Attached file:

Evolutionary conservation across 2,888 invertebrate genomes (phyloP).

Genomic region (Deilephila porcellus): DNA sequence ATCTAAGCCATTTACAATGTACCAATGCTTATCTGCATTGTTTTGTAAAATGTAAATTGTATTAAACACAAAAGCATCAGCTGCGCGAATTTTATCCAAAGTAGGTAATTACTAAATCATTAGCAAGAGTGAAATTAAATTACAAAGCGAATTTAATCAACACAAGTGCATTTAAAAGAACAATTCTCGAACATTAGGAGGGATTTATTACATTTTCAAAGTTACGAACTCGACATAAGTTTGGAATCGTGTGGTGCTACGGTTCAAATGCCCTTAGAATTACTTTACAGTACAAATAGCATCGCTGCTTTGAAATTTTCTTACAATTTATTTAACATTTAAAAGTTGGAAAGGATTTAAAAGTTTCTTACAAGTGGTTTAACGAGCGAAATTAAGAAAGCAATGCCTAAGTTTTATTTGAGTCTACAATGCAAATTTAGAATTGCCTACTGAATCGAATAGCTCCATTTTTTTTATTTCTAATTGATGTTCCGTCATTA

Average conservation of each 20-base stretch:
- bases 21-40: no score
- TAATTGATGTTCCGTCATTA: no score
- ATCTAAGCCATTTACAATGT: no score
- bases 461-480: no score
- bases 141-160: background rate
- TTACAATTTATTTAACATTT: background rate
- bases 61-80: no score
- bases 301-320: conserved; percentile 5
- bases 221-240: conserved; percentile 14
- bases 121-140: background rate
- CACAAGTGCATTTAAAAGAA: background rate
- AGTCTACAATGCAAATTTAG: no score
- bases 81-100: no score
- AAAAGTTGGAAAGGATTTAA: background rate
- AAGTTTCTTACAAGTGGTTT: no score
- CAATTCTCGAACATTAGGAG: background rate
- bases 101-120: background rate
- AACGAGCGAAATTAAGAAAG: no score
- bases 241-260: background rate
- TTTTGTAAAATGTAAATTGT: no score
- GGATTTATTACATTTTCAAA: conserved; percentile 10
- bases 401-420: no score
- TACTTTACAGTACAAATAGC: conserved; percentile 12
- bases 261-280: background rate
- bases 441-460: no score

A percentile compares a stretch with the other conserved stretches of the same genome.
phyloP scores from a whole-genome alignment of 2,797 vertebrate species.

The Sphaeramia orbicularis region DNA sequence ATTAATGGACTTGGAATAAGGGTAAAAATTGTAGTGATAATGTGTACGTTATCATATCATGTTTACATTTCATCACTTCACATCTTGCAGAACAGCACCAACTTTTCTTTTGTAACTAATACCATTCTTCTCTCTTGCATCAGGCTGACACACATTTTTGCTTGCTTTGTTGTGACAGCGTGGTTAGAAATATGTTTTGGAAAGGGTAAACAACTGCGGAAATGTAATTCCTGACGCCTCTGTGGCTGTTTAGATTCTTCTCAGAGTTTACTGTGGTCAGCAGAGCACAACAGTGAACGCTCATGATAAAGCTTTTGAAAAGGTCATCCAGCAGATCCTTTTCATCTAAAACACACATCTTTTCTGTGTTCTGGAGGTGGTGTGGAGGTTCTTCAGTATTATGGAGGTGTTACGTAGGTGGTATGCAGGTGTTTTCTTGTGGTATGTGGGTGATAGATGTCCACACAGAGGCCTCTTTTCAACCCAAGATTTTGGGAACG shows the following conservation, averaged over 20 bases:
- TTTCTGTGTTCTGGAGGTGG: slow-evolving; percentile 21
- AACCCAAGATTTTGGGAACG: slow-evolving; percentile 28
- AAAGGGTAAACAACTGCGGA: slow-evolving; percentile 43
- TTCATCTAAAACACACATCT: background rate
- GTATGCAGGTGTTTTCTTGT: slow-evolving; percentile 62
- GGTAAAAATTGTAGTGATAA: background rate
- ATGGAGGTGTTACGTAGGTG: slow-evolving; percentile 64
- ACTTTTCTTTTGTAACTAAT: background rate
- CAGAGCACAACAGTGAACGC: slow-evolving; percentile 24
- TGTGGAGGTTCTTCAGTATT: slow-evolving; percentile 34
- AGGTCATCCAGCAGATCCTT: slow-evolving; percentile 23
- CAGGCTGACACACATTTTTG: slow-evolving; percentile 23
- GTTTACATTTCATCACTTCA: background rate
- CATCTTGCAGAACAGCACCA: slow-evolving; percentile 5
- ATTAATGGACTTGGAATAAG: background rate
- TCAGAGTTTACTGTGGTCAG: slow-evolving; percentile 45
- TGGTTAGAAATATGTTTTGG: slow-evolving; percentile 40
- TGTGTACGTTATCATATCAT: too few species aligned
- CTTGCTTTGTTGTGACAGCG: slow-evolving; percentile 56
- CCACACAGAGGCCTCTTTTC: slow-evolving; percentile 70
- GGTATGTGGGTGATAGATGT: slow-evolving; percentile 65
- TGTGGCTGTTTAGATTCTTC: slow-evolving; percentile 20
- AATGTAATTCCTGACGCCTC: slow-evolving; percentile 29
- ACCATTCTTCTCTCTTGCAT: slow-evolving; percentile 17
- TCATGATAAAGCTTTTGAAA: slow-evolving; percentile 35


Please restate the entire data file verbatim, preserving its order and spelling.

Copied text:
Evolutionary conservation across 2,888 invertebrate genomes (phyloP).

Genomic region (Deilephila porcellus): DNA sequence ATCTAAGCCATTTACAATGTACCAATGCTTATCTGCATTGTTTTGTAAAATGTAAATTGTATTAAACACAAAAGCATCAGCTGCGCGAATTTTATCCAAAGTAGGTAATTACTAAATCATTAGCAAGAGTGAAATTAAATTACAAAGCGAATTTAATCAACACAAGTGCATTTAAAAGAACAATTCTCGAACATTAGGAGGGATTTATTACATTTTCAAAGTTACGAACTCGACATAAGTTTGGAATCGTGTGGTGCTACGGTTCAAATGCCCTTAGAATTACTTTACAGTACAAATAGCATCGCTGCTTTGAAATTTTCTTACAATTTATTTAACATTTAAAAGTTGGAAAGGATTTAAAAGTTTCTTACAAGTGGTTTAACGAGCGAAATTAAGAAAGCAATGCCTAAGTTTTATTTGAGTCTACAATGCAAATTTAGAATTGCCTACTGAATCGAATAGCTCCATTTTTTTTATTTCTAATTGATGTTCCGTCATTA

Average conservation of each 20-base stretch:
- bases 21-40: no score
- TAATTGATGTTCCGTCATTA: no score
- ATCTAAGCCATTTACAATGT: no score
- bases 461-480: no score
- bases 141-160: background rate
- TTACAATTTATTTAACATTT: background rate
- bases 61-80: no score
- bases 301-320: conserved; percentile 5
- bases 221-240: conserved; percentile 14
- bases 121-140: background rate
- CACAAGTGCATTTAAAAGAA: background rate
- AGTCTACAATGCAAATTTAG: no score
- bases 81-100: no score
- AAAAGTTGGAAAGGATTTAA: background rate
- AAGTTTCTTACAAGTGGTTT: no score
- CAATTCTCGAACATTAGGAG: background rate
- bases 101-120: background rate
- AACGAGCGAAATTAAGAAAG: no score
- bases 241-260: background rate
- TTTTGTAAAATGTAAATTGT: no score
- GGATTTATTACATTTTCAAA: conserved; percentile 10
- bases 401-420: no score
- TACTTTACAGTACAAATAGC: conserved; percentile 12
- bases 261-280: background rate
- bases 441-460: no score

A percentile compares a stretch with the other conserved stretches of the same genome.
phyloP scores from a whole-genome alignment of 2,797 vertebrate species.

The Sphaeramia orbicularis region DNA sequence ATTAATGGACTTGGAATAAGGGTAAAAATTGTAGTGATAATGTGTACGTTATCATATCATGTTTACATTTCATCACTTCACATCTTGCAGAACAGCACCAACTTTTCTTTTGTAACTAATACCATTCTTCTCTCTTGCATCAGGCTGACACACATTTTTGCTTGCTTTGTTGTGACAGCGTGGTTAGAAATATGTTTTGGAAAGGGTAAACAACTGCGGAAATGTAATTCCTGACGCCTCTGTGGCTGTTTAGATTCTTCTCAGAGTTTACTGTGGTCAGCAGAGCACAACAGTGAACGCTCATGATAAAGCTTTTGAAAAGGTCATCCAGCAGATCCTTTTCATCTAAAACACACATCTTTTCTGTGTTCTGGAGGTGGTGTGGAGGTTCTTCAGTATTATGGAGGTGTTACGTAGGTGGTATGCAGGTGTTTTCTTGTGGTATGTGGGTGATAGATGTCCACACAGAGGCCTCTTTTCAACCCAAGATTTTGGGAACG shows the following conservation, averaged over 20 bases:
- TTTCTGTGTTCTGGAGGTGG: slow-evolving; percentile 21
- AACCCAAGATTTTGGGAACG: slow-evolving; percentile 28
- AAAGGGTAAACAACTGCGGA: slow-evolving; percentile 43
- TTCATCTAAAACACACATCT: background rate
- GTATGCAGGTGTTTTCTTGT: slow-evolving; percentile 62
- GGTAAAAATTGTAGTGATAA: background rate
- ATGGAGGTGTTACGTAGGTG: slow-evolving; percentile 64
- ACTTTTCTTTTGTAACTAAT: background rate
- CAGAGCACAACAGTGAACGC: slow-evolving; percentile 24
- TGTGGAGGTTCTTCAGTATT: slow-evolving; percentile 34
- AGGTCATCCAGCAGATCCTT: slow-evolving; percentile 23
- CAGGCTGACACACATTTTTG: slow-evolving; percentile 23
- GTTTACATTTCATCACTTCA: background rate
- CATCTTGCAGAACAGCACCA: slow-evolving; percentile 5
- ATTAATGGACTTGGAATAAG: background rate
- TCAGAGTTTACTGTGGTCAG: slow-evolving; percentile 45
- TGGTTAGAAATATGTTTTGG: slow-evolving; percentile 40
- TGTGTACGTTATCATATCAT: too few species aligned
- CTTGCTTTGTTGTGACAGCG: slow-evolving; percentile 56
- CCACACAGAGGCCTCTTTTC: slow-evolving; percentile 70
- GGTATGTGGGTGATAGATGT: slow-evolving; percentile 65
- TGTGGCTGTTTAGATTCTTC: slow-evolving; percentile 20
- AATGTAATTCCTGACGCCTC: slow-evolving; percentile 29
- ACCATTCTTCTCTCTTGCAT: slow-evolving; percentile 17
- TCATGATAAAGCTTTTGAAA: slow-evolving; percentile 35